2 . The undersigned believe the benefits, if any, gained by delaying the filing of an oath or declaration would clearly not outweigh the drawbacks resulting from the increased difficulty in obtaining an inventor's signature on an oath or declaration and an increased number of petitions under 37 CFR §1.47;

    3 . The undersigned believe that since PCT applications are not accorded a §102(e) date until the applicant files an oath or declaration, allowing the submission of the oath or declaration until the period set forth in the notice of allowability is a real and substantial concern,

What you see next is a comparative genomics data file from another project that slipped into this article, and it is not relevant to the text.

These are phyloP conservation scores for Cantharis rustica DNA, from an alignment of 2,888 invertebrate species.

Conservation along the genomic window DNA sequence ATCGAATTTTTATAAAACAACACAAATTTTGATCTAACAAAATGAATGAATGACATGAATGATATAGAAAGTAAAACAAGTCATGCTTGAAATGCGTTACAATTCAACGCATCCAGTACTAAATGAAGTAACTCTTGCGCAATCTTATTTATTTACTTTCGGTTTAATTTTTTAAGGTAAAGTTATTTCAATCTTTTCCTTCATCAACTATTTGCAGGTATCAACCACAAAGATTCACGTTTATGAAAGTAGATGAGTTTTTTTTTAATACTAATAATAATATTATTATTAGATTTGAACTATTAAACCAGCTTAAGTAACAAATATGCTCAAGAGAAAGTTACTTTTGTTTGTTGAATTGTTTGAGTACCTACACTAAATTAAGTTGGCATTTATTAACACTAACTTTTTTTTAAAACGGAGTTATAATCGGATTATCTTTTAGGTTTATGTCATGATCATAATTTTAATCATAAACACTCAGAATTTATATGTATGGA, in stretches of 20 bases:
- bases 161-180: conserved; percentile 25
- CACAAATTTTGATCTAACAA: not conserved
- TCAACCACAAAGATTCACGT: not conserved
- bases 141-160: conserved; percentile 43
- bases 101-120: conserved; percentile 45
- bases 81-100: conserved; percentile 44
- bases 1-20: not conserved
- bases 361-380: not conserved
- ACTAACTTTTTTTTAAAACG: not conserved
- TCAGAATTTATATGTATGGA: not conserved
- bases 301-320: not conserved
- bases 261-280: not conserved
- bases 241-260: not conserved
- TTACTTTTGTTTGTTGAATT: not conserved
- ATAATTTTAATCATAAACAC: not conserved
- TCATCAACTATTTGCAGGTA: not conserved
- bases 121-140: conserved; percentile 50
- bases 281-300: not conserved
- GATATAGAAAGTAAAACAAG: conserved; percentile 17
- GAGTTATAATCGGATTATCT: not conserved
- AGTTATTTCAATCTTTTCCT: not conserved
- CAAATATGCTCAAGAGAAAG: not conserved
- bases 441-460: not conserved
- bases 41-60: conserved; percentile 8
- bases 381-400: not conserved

4 . The undersigned oppose the PTO amending 37 CFR §§I.52 and 1.53 to provide that the basic filing fee and an English translation (when required) must be submitted within one month from the filing date of the application. First, a practitioner may not realize something did not get placed in an envelope with the application. Therefore, since under the proposed rules change, a Notice of Missing Parts would not be sent to the applicant, there is a possibility that an application may inadvertently be abandoned. Second, the one-month time period would be difficult to meet in many instances. Consequently, this rule change requiring an English translation to be filed within one month would cause substantial additional expense for Japanese and other foreign applicants whose English translations normally take longer than one month to obtain. Lastly, shorter deadlines make it much more difficult for practitioners to handle day-to-day fluctuations in workloads;